Like Sagan, Akhtar is not afraid to speak out against the status quo on issues she feels are important. For instance, she strongly believes that in order to improve the health and welfare of humans it is essential that the wellbeing of animals also be taken seriously and greatly improved. For Akhtar the two issues are deeply connected, and her work is an important counter to suggestions that those who care about how animals are treated are somehow less concerned about human health. She has repeatedly demonstrated that the ways in which animals are treated have profound implications for public health concerns, and that much more attention needs to be paid to this connection.
When she was in medical school Akhtar noticed that there was no discussion in her classes about how the wellbeing of animals could be connected to major public health concerns, and that the focus tended to be more on treatment and less on preventing the issues in the first place. For example, she would learn about an infectious disease like SARS or the increase in heart disease in the United States, but was left asking questions about their root causes, causes that she was learning could frequently be linked back to broader systemic issues relating to the treatment of animals. She remembers being “increasingly frustrated” by these gaps in her education and became compelled to dig deeper in to the connections between human and animal health. As she notes, “if the people with power are going to ignore these connections, well, then I had to raise the issues.”
Today, through her writings and public talks, Akhtar demonstrates the range of ways in which the health and wellbeing of humans and animals are linked. For instance, she points to the ways in which viruses and infectious diseases can be associated with the cramped and unsanitary conditions that most animals who are raised for food in the 21st century live in. She also underscores that fluctuating weather patterns attributed to climate change can create health and safety risks for humans (e.g.: flooding, drought, scarcity of resources), and that industrial or “factory farming” practices are a leading contributor of climate change. On a related point, she notes that many humans put their lives in jeopardy when they refuse to evacuate an area hit by a natural disaster unless they are permitted to take their companion animals with them. In the realm of entertainment, there are numerous examples of animals in captivity harming those humans they are in closest contact with. The same is true with animals who are at the centre of the “exotic” pet trade. On the more positive side of the equation, Akhtar points to the many health benefits that are associated with sharing our lives with companion animals. Research has pointed to the ways in which having this kind of positive relationship with animals can help with things like stress and high blood pressure.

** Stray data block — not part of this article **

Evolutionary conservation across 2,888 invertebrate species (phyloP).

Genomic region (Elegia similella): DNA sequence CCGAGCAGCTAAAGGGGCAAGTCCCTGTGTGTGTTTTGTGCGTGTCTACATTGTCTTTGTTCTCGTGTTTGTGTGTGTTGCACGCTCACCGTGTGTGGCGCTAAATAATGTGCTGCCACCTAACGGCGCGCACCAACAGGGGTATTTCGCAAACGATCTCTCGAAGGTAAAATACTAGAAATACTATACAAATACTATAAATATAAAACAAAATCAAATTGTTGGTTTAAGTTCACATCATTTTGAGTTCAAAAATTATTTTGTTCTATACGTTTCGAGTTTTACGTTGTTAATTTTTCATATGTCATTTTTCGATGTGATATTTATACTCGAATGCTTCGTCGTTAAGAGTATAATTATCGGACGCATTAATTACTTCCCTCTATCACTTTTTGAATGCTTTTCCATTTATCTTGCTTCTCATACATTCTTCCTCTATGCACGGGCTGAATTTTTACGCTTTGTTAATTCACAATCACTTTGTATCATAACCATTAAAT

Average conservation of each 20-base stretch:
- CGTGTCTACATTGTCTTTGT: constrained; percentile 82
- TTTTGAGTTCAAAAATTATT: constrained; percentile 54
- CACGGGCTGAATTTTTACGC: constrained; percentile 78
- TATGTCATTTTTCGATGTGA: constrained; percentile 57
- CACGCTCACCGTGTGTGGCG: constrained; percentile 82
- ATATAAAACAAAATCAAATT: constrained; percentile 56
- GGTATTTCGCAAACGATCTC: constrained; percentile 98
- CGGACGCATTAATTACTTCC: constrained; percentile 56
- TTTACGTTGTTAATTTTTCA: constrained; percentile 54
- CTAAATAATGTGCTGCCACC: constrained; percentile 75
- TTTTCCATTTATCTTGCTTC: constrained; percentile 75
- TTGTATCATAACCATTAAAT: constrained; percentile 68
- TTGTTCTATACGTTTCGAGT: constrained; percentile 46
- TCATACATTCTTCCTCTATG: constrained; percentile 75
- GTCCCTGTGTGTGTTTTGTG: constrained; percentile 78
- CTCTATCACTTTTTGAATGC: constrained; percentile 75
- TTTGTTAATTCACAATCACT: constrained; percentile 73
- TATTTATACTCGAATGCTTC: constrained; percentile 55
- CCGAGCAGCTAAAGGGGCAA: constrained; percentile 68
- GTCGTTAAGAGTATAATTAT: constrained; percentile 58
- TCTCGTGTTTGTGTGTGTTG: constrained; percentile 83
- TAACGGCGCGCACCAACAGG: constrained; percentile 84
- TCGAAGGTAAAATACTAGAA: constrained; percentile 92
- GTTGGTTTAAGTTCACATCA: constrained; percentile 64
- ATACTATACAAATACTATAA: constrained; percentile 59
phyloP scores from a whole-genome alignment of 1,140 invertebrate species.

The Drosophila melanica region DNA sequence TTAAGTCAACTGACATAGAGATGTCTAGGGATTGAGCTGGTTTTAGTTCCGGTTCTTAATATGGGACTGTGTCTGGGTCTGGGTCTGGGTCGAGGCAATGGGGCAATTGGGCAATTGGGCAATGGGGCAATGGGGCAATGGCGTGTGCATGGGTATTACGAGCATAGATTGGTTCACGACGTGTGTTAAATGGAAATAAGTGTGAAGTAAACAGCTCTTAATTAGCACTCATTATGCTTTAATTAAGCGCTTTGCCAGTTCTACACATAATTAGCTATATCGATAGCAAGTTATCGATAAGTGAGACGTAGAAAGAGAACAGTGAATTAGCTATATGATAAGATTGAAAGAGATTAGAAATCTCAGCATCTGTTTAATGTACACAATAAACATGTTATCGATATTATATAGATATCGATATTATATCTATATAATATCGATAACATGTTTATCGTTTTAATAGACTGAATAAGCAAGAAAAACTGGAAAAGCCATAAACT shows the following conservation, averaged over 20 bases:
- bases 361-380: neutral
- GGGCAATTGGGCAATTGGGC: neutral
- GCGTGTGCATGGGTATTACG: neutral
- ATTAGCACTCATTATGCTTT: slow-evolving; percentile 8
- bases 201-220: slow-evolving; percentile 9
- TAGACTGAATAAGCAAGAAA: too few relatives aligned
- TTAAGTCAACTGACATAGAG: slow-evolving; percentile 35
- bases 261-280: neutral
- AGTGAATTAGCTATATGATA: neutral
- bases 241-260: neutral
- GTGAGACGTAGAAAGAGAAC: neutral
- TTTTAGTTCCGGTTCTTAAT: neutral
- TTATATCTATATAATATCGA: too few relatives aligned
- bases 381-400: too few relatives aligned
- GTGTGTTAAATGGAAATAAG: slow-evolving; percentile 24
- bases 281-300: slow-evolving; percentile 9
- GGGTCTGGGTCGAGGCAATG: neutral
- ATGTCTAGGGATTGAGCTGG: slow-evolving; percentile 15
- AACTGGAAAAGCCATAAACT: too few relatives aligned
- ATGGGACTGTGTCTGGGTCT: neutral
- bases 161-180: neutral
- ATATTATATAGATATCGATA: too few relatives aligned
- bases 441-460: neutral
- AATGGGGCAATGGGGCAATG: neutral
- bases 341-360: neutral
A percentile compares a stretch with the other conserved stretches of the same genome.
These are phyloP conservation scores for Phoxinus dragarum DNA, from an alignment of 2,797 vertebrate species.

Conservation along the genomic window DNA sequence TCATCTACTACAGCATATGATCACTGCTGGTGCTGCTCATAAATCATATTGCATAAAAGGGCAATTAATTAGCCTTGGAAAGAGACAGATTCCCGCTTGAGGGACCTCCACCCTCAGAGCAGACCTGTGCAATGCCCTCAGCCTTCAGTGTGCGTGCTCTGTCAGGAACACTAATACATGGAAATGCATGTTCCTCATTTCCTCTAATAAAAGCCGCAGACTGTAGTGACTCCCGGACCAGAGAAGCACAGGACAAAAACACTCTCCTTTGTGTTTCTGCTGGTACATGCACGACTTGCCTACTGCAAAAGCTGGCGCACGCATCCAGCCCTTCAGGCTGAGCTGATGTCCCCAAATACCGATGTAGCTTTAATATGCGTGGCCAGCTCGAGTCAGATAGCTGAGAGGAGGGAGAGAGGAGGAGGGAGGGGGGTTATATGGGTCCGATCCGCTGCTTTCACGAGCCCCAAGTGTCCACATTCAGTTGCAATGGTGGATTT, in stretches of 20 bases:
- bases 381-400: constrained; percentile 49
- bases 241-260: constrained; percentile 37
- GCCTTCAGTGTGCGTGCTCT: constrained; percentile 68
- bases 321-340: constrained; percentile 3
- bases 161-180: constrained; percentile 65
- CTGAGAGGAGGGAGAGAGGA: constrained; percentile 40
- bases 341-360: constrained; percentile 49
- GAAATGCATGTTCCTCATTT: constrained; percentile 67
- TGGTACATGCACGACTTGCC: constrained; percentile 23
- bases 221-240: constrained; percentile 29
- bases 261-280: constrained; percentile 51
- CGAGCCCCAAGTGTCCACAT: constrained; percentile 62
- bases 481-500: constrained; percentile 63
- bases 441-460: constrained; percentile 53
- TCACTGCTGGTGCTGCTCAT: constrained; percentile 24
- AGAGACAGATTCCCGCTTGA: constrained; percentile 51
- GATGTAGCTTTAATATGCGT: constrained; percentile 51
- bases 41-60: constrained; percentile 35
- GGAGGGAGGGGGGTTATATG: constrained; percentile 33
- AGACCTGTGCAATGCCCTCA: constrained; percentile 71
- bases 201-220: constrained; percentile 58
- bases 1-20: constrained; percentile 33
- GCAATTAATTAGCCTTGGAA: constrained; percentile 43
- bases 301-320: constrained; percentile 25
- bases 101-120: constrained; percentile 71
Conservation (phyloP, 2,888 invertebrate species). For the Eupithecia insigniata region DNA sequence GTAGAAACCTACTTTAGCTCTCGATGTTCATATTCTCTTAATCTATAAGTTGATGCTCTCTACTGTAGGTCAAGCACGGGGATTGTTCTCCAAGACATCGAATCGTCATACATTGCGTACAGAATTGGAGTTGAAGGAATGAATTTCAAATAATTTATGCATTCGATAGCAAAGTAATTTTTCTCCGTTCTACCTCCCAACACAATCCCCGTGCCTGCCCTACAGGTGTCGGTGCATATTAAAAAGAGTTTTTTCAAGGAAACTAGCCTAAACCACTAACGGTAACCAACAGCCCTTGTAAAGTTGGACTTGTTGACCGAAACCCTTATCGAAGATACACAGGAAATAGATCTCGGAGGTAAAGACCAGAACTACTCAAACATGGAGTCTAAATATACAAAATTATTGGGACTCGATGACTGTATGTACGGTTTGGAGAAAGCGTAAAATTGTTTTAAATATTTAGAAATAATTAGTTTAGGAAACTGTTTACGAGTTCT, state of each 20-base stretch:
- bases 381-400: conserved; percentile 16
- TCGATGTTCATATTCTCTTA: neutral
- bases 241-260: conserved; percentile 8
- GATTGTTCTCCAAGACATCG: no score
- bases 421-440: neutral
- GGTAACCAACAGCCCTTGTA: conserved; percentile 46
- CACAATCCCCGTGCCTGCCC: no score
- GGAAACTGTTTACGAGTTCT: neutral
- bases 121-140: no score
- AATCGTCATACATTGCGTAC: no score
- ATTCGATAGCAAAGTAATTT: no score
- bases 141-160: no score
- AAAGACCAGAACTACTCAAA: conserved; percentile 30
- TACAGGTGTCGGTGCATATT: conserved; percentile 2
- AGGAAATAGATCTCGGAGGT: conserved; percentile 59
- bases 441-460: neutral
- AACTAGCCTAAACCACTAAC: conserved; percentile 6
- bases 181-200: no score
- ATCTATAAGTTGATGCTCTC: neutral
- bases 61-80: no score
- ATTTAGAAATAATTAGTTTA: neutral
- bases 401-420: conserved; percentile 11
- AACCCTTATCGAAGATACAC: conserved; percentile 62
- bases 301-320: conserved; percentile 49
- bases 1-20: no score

Animal experimentation is perhaps the most contentious arena in which human and animal health overlap. In this context, human health concerns are quite often pitted against the wellbeing of the animals who are tested upon—the issue is presented as a zero-sum game as if it is always necessary for either humans or animals to suffer. Akhtar’s work in this area presents an important alternative narrative. While she acknowledges that simply due to the sheer number of experiments being performed, we will learn some things from vivisection, she argues that animal experimentation is not as beneficial to human health as it is often touted to be and is, on the whole, counter to human health. She argues that animal experiments are largely ineffective because we can’t rely on them to predict human outcomes due to inter-species differences in physiology. The questions we should be asking, according to Akhtar, are: “is animal experimentation the most useful and most effective way to get information today? Do animal experiments accurately predict what we are going to find in humans?” Akhtar’s work in this area demonstrates that the answer to both of these questions is a resounding “no.” For example, she points to the fact that most drugs that pass pre-clinical trials (in which animal testing plays a large part) end up being ineffective and often downright unsafe for humans.
There are, therefore, many ways in which important human health concerns are clearly related to the welfare and wellbeing of animals. However, in spite of this growing recognition the changes in policies and approaches necessary to address these concerns have been slow to arrive. One of the few contexts in which Akhtar feels that connections between human and animal wellbeing has started to be taken seriously is in instances of domestic abuse. The recognition that victims of domestic violence may choose to stay in a dangerous situation because they can not face leaving their companion animals behind has led to a rethinking of guidelines and regulations for shelters in many communities. It is becoming increasingly common for domestic violence shelters to allow people to bring their companion animals with them when seeking refuge from an abusive situation.